My initial reaction is that this ticks the box of demonstrating that the appropriation / reuse of the image is not just a US phenomenon, but it does so using a relatively obscure example. Obviously Julia Gillard isn't obscure, but the artist and commentary in question is. I'm not sure how the sources are going to be considered in terms of RS (I mean flickr and tumblr). The use by people like AMWU is a bit more mainstream. But I understand that presents you with the problem of a lack of actual commentary. In those circumstances, perhaps you have come up with the most appropriate solution. But i'd webarchive the urls :-) hamiltonstone (talk) 12:16, 7 October 2012 (UTC)
Moved to Support, as ccomments below dealt with. Johnbod (talk) 12:35, 7 October 2012 (UTC)
Comments Very nice article; a few points. Well done for your efforts to contact experts, recorded on the talk page.
"However, most observers credit Geraldine Hoff Doyle as the model for the image." - "observers" the right word? Maybe "sources", "commentators", "lazy jornalists" .... "Many" might be more cautious. Johnbod (talk) 16:35, 29 September 2012 (UTC)
I changed "most observers" to "many commentators". Does that help? Binksternet (talk) 14:51, 3 October 2012 (UTC)
I suspect your screen is narrower than mine; on mine images 2&3 and 5&6 overlap, & there is a big white gap after 6. Always difficult to suit everyone, but I have rearranged so it looks better on wide screen, sacrificing exact placement by relevant text to overall layout, which is imo the way to go, and the way professionals do it. Feel free to revert.
My inner art historian would have liked to see a paragraph somewhere placing the image in a wider context of visual images of women at work (Vermeer, Courbet, Russian posters etc etc), which I suspect would be pretty easy to source. I can't pretend the article lacks comprehensiveness without this.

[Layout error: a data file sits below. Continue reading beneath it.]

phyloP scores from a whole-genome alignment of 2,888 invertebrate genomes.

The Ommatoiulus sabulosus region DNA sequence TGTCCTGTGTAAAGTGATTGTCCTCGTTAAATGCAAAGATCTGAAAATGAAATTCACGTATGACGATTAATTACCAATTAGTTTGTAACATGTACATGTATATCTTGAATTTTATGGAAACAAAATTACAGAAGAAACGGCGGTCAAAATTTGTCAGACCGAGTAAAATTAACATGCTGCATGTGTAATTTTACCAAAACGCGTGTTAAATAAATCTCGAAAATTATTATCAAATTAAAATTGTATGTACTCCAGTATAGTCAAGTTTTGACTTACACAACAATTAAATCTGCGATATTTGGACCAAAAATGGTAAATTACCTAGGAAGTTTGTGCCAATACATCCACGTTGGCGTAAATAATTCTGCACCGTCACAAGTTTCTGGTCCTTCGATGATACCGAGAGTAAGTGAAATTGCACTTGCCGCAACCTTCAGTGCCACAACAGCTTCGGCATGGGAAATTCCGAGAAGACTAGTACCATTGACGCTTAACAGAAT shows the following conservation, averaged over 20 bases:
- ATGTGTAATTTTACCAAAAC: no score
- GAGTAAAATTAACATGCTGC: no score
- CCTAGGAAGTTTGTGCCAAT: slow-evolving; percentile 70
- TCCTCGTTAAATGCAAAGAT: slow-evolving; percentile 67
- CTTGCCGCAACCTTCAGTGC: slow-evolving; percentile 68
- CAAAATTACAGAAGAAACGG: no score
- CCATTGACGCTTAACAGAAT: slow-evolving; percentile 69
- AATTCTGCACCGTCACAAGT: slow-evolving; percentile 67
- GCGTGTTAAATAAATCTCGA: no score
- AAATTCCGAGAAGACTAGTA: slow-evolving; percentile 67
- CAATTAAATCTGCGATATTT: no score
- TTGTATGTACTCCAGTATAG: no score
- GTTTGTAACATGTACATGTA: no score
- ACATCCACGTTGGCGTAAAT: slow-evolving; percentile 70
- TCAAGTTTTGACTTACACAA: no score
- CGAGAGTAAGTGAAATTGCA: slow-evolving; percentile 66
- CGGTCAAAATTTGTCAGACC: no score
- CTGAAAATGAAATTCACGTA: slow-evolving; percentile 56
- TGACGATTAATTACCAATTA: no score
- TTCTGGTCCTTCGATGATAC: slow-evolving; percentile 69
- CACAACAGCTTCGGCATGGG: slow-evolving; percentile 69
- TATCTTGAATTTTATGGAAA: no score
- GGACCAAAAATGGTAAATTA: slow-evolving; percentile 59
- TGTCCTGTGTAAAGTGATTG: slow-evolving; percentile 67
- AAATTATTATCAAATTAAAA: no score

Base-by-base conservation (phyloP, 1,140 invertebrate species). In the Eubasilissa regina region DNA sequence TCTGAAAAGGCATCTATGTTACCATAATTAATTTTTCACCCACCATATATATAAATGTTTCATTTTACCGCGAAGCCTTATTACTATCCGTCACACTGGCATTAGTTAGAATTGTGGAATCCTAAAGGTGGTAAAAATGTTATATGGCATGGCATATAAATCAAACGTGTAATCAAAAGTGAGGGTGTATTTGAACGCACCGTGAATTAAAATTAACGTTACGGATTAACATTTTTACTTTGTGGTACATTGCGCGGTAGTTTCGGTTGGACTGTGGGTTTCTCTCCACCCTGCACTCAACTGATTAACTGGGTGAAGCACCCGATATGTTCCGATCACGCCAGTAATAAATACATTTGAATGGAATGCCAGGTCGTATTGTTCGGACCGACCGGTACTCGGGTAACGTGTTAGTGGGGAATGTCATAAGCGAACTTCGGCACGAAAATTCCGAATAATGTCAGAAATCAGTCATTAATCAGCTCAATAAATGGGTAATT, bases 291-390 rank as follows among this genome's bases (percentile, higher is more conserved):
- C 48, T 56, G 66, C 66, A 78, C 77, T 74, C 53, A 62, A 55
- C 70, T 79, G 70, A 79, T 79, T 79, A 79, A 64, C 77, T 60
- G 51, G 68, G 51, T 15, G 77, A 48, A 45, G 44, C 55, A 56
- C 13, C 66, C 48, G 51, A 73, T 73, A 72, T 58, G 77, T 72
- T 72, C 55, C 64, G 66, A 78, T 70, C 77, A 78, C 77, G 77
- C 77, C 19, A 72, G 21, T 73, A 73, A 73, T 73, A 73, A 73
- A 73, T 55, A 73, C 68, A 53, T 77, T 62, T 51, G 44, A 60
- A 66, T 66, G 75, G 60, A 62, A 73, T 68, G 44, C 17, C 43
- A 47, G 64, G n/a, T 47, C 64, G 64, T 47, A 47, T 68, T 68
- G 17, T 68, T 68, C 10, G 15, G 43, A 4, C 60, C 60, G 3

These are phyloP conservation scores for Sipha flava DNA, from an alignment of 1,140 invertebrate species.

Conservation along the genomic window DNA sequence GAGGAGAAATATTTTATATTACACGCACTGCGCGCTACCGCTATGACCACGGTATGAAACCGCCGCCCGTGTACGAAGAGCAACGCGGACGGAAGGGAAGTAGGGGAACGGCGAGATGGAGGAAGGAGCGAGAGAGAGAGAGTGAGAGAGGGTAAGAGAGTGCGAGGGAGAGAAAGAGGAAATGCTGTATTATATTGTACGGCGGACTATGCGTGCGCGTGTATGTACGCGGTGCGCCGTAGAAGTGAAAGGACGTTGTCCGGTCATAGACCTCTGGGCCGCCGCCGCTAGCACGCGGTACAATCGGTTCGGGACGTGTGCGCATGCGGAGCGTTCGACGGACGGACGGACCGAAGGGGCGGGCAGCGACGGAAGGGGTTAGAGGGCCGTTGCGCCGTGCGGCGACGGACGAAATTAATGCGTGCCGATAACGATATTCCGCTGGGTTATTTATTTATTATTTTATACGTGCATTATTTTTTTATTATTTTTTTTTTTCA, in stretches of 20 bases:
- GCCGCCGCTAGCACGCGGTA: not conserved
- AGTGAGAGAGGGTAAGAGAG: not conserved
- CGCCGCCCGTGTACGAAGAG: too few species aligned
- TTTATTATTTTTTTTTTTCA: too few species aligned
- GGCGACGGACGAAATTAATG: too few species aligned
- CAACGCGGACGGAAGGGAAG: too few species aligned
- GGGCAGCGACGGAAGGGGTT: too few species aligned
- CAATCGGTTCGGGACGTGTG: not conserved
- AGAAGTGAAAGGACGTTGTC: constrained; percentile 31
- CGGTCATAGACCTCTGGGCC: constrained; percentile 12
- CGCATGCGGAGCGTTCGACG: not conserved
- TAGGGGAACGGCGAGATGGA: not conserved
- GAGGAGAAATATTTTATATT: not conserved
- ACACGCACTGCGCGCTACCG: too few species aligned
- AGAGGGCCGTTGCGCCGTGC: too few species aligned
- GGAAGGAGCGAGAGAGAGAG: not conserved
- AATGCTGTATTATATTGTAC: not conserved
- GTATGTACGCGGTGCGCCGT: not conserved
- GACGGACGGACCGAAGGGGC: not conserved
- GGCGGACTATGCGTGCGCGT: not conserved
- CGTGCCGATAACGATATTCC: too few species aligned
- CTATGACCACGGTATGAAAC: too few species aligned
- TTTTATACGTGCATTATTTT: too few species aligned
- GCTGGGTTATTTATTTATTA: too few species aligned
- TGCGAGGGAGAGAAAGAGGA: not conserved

I was prevented from writing a paragraph about the historiography of images of women at work because there were no good sources discussing how "We Can Do It!" was positioned within that field. For starters, nobody ties together Vermeer and Courbet and J. Howard Miller, the artist of this poster. In my search for sources discussing context I only found writers who made wrong assumptions, embracing the common misconceptions about the poster: that it was used to recruit women workers, that it was famous during the war, that it was produced by the US government and that it was empowering to women. The biggest problem is with writers conflating "We Can Do It!" with Norman Rockwell's painting Rosie the Riveter or with the general "Rosie the Riveter" wartime meme. Once Kimble and Olson destroyed those misconceptions in 2006 I was loathe to base a section on disproved or flawed writings, sources that obviously did not perform any kind of research on the poster before launching into speculative interpretation.
Kimble and Olson devote quite a lot of text to the Rosie the Riveter concept in order to show how the "We Can Do It!" poster was never part of it until after 1982. I think our Wikipedia article on "We Can Do It!" is best served by briefly summarizing the conclusions of Kimble and Olson. I don't think we need to expand into a greater discussion of images of women at work since the conclusion will always be that "We Can Do It!" was only minimally engaged during its intended viewing period: two weeks during 1943. Misinformed sources such as this 2009 editorial in The Economist are not much help in setting the context of the poster in today's world. The greater discussion about images of working women is much more appropriate in its own article, perhaps titled Images of women at work, or the narrower Images of women in war production. Some of the discussion could be at the Rosie the Riveter article insofar as that article is the de facto catchall for images of American wartime production work performed by women. Other options could be an images section in Women in the workforce, Women's roles in the World Wars, Home front during World War II, or United States home front during World War II. I think it would be too tangential if the general idea of images of working women is positioned within this one poster article. Binksternet (talk) 18:50, 5 October 2012 (UTC)
Support. Well written, meticulously referenced with reliable sources, great deal of research efforts as noted on the talk page, good succinct language usage, high educational value, highly encyclopedic content. Excellent job! — Cirt (talk) 19:07, 2 October 2012 (UTC)
Thank you very much for your review! Binksternet (talk) 15:11, 7 October 2012 (UTC)
The above discussion is preserved as an archive. Please do not modify it. No further edits should be made to this page.